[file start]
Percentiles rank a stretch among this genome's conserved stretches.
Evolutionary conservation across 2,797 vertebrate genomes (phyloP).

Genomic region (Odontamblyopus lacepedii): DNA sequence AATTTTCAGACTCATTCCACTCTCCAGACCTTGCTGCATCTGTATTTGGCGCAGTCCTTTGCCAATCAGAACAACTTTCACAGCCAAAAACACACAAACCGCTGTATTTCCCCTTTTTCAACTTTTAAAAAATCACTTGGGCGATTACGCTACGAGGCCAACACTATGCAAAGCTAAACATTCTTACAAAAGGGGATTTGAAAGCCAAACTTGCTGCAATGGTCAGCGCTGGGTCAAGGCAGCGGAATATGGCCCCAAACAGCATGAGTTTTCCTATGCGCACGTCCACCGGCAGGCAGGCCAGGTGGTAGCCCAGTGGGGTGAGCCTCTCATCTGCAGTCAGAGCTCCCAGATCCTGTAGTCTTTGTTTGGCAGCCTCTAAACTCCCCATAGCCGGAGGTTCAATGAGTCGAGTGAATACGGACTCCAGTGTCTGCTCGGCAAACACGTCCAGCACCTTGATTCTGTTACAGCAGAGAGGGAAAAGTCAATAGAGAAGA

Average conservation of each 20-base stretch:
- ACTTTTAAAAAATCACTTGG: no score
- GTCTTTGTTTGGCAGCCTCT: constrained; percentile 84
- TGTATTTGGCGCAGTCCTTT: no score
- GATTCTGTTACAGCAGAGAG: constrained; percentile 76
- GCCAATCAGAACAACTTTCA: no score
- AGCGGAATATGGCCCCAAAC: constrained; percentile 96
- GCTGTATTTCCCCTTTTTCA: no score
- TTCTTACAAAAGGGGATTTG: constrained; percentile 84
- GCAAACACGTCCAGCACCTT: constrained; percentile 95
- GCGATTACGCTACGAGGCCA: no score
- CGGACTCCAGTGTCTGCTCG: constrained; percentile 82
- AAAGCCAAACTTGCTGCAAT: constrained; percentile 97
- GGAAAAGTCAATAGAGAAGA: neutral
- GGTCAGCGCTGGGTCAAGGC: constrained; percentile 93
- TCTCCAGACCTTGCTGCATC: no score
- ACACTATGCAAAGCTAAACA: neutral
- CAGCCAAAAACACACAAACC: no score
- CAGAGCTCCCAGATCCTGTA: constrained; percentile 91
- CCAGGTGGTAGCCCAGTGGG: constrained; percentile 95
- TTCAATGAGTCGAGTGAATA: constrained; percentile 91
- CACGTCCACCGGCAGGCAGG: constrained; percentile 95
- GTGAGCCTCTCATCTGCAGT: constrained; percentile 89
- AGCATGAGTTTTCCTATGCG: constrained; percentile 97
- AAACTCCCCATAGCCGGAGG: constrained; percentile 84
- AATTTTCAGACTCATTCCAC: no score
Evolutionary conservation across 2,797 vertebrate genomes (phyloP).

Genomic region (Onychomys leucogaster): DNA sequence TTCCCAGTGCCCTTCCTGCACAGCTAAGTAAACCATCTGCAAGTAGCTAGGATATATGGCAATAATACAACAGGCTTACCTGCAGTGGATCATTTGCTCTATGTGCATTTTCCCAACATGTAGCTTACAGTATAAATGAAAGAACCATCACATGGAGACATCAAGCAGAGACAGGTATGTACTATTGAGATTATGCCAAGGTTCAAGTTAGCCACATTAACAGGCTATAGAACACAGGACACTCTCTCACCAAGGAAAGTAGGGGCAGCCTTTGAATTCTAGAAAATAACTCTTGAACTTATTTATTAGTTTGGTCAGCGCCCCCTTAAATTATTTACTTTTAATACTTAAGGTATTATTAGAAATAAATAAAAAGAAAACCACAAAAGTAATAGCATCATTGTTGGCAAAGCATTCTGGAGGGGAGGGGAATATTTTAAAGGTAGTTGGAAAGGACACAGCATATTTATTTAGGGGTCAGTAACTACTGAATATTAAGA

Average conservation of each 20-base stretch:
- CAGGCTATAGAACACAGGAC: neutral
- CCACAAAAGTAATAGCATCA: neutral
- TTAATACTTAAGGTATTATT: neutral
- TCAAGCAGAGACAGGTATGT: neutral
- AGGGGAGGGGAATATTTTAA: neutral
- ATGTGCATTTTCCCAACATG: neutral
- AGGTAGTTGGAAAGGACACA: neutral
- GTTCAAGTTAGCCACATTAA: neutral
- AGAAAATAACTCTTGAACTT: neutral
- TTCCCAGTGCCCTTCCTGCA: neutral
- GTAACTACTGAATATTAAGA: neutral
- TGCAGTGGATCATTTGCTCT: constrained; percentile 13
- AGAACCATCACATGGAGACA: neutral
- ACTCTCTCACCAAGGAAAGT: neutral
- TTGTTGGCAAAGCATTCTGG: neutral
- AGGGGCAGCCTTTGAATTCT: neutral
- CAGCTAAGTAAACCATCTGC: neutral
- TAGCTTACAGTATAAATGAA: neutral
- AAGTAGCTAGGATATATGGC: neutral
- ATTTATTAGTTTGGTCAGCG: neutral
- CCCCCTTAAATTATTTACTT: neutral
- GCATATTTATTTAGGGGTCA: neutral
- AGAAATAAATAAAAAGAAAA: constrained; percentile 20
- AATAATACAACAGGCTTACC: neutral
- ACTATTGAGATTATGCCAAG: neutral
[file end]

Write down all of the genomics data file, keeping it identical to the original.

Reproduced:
Percentiles rank a stretch among this genome's conserved stretches.
Evolutionary conservation across 2,797 vertebrate genomes (phyloP).

Genomic region (Odontamblyopus lacepedii): DNA sequence AATTTTCAGACTCATTCCACTCTCCAGACCTTGCTGCATCTGTATTTGGCGCAGTCCTTTGCCAATCAGAACAACTTTCACAGCCAAAAACACACAAACCGCTGTATTTCCCCTTTTTCAACTTTTAAAAAATCACTTGGGCGATTACGCTACGAGGCCAACACTATGCAAAGCTAAACATTCTTACAAAAGGGGATTTGAAAGCCAAACTTGCTGCAATGGTCAGCGCTGGGTCAAGGCAGCGGAATATGGCCCCAAACAGCATGAGTTTTCCTATGCGCACGTCCACCGGCAGGCAGGCCAGGTGGTAGCCCAGTGGGGTGAGCCTCTCATCTGCAGTCAGAGCTCCCAGATCCTGTAGTCTTTGTTTGGCAGCCTCTAAACTCCCCATAGCCGGAGGTTCAATGAGTCGAGTGAATACGGACTCCAGTGTCTGCTCGGCAAACACGTCCAGCACCTTGATTCTGTTACAGCAGAGAGGGAAAAGTCAATAGAGAAGA

Average conservation of each 20-base stretch:
- ACTTTTAAAAAATCACTTGG: no score
- GTCTTTGTTTGGCAGCCTCT: constrained; percentile 84
- TGTATTTGGCGCAGTCCTTT: no score
- GATTCTGTTACAGCAGAGAG: constrained; percentile 76
- GCCAATCAGAACAACTTTCA: no score
- AGCGGAATATGGCCCCAAAC: constrained; percentile 96
- GCTGTATTTCCCCTTTTTCA: no score
- TTCTTACAAAAGGGGATTTG: constrained; percentile 84
- GCAAACACGTCCAGCACCTT: constrained; percentile 95
- GCGATTACGCTACGAGGCCA: no score
- CGGACTCCAGTGTCTGCTCG: constrained; percentile 82
- AAAGCCAAACTTGCTGCAAT: constrained; percentile 97
- GGAAAAGTCAATAGAGAAGA: neutral
- GGTCAGCGCTGGGTCAAGGC: constrained; percentile 93
- TCTCCAGACCTTGCTGCATC: no score
- ACACTATGCAAAGCTAAACA: neutral
- CAGCCAAAAACACACAAACC: no score
- CAGAGCTCCCAGATCCTGTA: constrained; percentile 91
- CCAGGTGGTAGCCCAGTGGG: constrained; percentile 95
- TTCAATGAGTCGAGTGAATA: constrained; percentile 91
- CACGTCCACCGGCAGGCAGG: constrained; percentile 95
- GTGAGCCTCTCATCTGCAGT: constrained; percentile 89
- AGCATGAGTTTTCCTATGCG: constrained; percentile 97
- AAACTCCCCATAGCCGGAGG: constrained; percentile 84
- AATTTTCAGACTCATTCCAC: no score
Evolutionary conservation across 2,797 vertebrate genomes (phyloP).

Genomic region (Onychomys leucogaster): DNA sequence TTCCCAGTGCCCTTCCTGCACAGCTAAGTAAACCATCTGCAAGTAGCTAGGATATATGGCAATAATACAACAGGCTTACCTGCAGTGGATCATTTGCTCTATGTGCATTTTCCCAACATGTAGCTTACAGTATAAATGAAAGAACCATCACATGGAGACATCAAGCAGAGACAGGTATGTACTATTGAGATTATGCCAAGGTTCAAGTTAGCCACATTAACAGGCTATAGAACACAGGACACTCTCTCACCAAGGAAAGTAGGGGCAGCCTTTGAATTCTAGAAAATAACTCTTGAACTTATTTATTAGTTTGGTCAGCGCCCCCTTAAATTATTTACTTTTAATACTTAAGGTATTATTAGAAATAAATAAAAAGAAAACCACAAAAGTAATAGCATCATTGTTGGCAAAGCATTCTGGAGGGGAGGGGAATATTTTAAAGGTAGTTGGAAAGGACACAGCATATTTATTTAGGGGTCAGTAACTACTGAATATTAAGA

Average conservation of each 20-base stretch:
- CAGGCTATAGAACACAGGAC: neutral
- CCACAAAAGTAATAGCATCA: neutral
- TTAATACTTAAGGTATTATT: neutral
- TCAAGCAGAGACAGGTATGT: neutral
- AGGGGAGGGGAATATTTTAA: neutral
- ATGTGCATTTTCCCAACATG: neutral
- AGGTAGTTGGAAAGGACACA: neutral
- GTTCAAGTTAGCCACATTAA: neutral
- AGAAAATAACTCTTGAACTT: neutral
- TTCCCAGTGCCCTTCCTGCA: neutral
- GTAACTACTGAATATTAAGA: neutral
- TGCAGTGGATCATTTGCTCT: constrained; percentile 13
- AGAACCATCACATGGAGACA: neutral
- ACTCTCTCACCAAGGAAAGT: neutral
- TTGTTGGCAAAGCATTCTGG: neutral
- AGGGGCAGCCTTTGAATTCT: neutral
- CAGCTAAGTAAACCATCTGC: neutral
- TAGCTTACAGTATAAATGAA: neutral
- AAGTAGCTAGGATATATGGC: neutral
- ATTTATTAGTTTGGTCAGCG: neutral
- CCCCCTTAAATTATTTACTT: neutral
- GCATATTTATTTAGGGGTCA: neutral
- AGAAATAAATAAAAAGAAAA: constrained; percentile 20
- AATAATACAACAGGCTTACC: neutral
- ACTATTGAGATTATGCCAAG: neutral